DOJ, OCR, and OSERS Issue Joint Guidance Letter and FAQ to Public School Educators Clarifying that the IDEA and ADA have Different Requirements: Complying with One may not Mean Compliance with the Other

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Today, November 12, 2014, the Department of Justice (DOJ), and Office for Civil Rights (OCR) and Office of Special Education and Rehabilitative Services (OSERS) with the Department of Education have issued a joint letter and FAQ to public school educators ( explaining that the:

"Three Federal laws – the Individuals with Disabilities Education Act (IDEA), Title II of the Americans with Disabilities Act of 1990 (Title II), and Section 504 of the Rehabilitation Act of 1973 (Section 504) – address the obligations of all public schools to meet the communication needs of students with disabilities, but do so in different ways. In particular, the IDEA requires that schools make available a free appropriate public education (FAPE), consisting of special education and related services, to all eligible children with disabilities (including those with disabilities that result in communication needs). Title II requires schools to ensure that students with disabilities receive communication that is as effective as communication with others through the provision of appropriate auxiliary aids and services."

The letter and FAQ goes on to say that public schools must consider the IDEA analysis and the Title II of the ADA effective communication analysis in determining how to meet the communication needs of an IDEA eligible student with a hearing, vision, or speech disability. Many times an IEP might meet the requirements of both the IDEA and ADA, but there are times when the effective communication requirements of the ADA may be different than the requirements of the IDEA. In those cases, the letter states:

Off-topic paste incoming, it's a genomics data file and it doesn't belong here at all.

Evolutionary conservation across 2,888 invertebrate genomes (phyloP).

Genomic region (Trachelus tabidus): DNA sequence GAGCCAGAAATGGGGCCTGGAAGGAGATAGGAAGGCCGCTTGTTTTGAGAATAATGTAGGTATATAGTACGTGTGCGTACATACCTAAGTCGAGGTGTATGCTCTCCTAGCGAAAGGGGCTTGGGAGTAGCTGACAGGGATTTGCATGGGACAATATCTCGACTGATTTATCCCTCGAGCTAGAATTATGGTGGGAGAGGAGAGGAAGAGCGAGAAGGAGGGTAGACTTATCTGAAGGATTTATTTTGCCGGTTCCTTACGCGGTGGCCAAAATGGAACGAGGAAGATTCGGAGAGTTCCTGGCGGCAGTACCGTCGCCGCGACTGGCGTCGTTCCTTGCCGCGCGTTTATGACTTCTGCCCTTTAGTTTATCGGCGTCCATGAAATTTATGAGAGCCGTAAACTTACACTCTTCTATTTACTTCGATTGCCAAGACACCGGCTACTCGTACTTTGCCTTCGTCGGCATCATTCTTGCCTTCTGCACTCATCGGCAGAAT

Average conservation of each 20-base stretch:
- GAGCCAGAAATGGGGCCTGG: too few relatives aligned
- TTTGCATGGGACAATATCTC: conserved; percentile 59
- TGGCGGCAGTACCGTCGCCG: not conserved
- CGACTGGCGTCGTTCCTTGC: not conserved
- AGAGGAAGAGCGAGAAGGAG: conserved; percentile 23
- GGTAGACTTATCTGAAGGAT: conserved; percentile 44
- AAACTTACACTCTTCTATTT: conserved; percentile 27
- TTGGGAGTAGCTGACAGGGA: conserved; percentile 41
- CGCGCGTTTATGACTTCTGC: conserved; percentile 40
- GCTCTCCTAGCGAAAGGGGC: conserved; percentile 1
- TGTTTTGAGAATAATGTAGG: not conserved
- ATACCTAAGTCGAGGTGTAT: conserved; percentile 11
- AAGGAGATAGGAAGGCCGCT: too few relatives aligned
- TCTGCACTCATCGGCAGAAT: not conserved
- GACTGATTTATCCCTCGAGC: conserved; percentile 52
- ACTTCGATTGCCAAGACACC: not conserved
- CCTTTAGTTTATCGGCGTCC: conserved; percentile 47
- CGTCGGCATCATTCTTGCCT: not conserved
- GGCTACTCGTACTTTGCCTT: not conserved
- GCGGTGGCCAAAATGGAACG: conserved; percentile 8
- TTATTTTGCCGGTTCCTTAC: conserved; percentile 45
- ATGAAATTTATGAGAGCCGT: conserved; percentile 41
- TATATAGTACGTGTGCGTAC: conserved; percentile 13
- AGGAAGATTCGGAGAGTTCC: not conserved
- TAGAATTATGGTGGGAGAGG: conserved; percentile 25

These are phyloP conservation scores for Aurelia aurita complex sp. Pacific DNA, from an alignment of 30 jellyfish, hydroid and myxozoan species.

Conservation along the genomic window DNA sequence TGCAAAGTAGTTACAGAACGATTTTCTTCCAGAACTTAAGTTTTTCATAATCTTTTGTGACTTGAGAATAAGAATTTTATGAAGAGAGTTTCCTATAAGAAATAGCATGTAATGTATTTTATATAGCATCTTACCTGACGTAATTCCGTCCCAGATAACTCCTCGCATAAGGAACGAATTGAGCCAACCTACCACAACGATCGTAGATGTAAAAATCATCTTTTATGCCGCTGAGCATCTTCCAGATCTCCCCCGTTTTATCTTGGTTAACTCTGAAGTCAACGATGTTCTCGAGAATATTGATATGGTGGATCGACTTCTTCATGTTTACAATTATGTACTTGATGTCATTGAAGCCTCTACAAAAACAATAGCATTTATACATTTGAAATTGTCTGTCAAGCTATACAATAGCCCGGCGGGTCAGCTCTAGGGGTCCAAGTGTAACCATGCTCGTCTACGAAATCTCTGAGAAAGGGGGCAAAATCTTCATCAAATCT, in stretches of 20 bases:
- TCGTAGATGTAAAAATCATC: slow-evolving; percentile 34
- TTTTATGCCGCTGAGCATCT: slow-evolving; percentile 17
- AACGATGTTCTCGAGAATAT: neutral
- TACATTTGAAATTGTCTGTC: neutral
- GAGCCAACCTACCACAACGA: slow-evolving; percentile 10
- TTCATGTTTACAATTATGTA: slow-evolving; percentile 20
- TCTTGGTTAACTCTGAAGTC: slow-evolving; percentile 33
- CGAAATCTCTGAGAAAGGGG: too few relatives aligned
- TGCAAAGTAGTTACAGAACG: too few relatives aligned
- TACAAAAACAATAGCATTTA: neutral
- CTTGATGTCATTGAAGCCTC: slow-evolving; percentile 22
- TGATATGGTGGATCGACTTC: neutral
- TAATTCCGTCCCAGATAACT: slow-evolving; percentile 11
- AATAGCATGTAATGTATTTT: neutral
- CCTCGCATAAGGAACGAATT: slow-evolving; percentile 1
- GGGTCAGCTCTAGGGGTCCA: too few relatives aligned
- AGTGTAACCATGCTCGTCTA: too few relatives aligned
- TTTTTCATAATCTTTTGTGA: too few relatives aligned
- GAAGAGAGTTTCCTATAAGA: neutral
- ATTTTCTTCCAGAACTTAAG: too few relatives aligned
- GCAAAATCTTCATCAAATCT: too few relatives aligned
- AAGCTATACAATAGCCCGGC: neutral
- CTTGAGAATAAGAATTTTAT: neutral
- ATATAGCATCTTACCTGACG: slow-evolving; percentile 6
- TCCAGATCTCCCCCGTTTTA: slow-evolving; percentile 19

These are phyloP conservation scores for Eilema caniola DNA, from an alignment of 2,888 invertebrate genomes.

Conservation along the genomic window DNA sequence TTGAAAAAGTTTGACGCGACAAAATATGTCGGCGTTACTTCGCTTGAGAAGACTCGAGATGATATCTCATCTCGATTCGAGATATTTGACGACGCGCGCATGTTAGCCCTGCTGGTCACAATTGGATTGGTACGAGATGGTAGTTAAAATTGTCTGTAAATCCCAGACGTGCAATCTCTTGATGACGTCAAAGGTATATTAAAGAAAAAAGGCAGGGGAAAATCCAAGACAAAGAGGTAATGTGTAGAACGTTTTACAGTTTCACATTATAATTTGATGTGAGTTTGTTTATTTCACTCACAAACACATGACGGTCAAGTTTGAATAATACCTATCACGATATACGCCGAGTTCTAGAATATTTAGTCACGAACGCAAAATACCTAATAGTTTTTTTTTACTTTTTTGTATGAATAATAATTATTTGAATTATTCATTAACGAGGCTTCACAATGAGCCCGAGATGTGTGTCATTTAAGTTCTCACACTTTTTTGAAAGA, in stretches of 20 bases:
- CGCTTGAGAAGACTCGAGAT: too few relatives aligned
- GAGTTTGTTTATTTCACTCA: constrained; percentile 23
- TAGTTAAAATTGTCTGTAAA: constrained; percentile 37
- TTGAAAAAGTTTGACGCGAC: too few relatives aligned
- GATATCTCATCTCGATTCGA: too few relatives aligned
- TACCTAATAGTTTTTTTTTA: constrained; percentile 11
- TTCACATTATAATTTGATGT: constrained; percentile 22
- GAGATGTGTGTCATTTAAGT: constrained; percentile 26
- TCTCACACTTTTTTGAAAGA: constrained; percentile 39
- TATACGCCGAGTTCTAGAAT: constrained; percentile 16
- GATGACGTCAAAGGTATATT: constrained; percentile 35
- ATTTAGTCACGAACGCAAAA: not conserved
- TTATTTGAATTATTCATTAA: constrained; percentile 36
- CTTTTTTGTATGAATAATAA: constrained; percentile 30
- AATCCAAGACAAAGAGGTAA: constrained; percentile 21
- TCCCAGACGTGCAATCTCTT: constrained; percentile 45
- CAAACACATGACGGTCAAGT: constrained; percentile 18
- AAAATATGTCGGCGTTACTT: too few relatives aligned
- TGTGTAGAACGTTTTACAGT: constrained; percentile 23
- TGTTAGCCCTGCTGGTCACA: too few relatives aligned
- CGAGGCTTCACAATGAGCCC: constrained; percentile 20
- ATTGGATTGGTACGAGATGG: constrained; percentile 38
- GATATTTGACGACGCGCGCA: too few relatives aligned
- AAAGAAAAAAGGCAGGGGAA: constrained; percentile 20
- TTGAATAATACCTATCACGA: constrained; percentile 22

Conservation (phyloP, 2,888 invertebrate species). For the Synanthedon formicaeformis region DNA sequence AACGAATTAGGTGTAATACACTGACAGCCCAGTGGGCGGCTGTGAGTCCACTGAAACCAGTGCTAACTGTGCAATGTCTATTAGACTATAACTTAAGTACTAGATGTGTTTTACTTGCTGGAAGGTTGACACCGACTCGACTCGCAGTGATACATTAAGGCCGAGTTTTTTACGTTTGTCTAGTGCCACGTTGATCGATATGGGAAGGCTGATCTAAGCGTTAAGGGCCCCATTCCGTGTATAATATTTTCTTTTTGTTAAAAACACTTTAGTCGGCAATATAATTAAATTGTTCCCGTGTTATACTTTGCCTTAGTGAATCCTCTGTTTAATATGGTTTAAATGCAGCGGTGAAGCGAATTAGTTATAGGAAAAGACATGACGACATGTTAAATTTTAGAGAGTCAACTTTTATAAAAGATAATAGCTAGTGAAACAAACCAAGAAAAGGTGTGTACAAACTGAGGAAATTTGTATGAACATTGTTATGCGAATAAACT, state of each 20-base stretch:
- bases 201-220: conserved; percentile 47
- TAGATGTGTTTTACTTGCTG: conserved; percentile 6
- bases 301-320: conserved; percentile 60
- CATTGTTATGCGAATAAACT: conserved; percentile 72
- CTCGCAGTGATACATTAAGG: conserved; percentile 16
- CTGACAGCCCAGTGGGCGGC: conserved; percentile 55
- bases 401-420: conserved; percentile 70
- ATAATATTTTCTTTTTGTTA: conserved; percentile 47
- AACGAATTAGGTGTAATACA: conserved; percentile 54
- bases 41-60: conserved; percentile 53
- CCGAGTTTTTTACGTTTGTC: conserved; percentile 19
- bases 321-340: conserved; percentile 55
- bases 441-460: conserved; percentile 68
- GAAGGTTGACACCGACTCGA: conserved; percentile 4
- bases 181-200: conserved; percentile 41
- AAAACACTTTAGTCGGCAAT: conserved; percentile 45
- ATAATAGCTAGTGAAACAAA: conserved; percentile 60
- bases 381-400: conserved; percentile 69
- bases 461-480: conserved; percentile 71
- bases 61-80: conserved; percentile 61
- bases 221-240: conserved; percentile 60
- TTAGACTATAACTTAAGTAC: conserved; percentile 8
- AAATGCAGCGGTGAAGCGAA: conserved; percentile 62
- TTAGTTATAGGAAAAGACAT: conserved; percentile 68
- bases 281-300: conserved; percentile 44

" order to comply with Title II, a school may have to provide the student with auxiliary aids or services that are not required under the IDEA. In other instances, the communication services provided under the IDEA will meet the requirements of both laws for an individual student."

This letter is based on a 9th Circuit Court of Appeals decision, K.M. v. Tustin Unified School District, 725 F.3d 1088 (9th Cir. 2013), cert. denied, 134 S. Ct. 1493 (2014),(‐ 56259%20web%20revised.pdf).

Interestingly, the United States government filed an amicus (friend of the court) brief in this case when it was before the Ninth Circuit; that brief can be found at

The bottom line is schools cannot assume that by providing a free appropriate public education through an IEP that they have also met the communication needs under the ADA of students with vision, hearing, or speech disabilities. The school may need to consider providing additional auxiliary aids and services in order to comply with Title II of the ADA.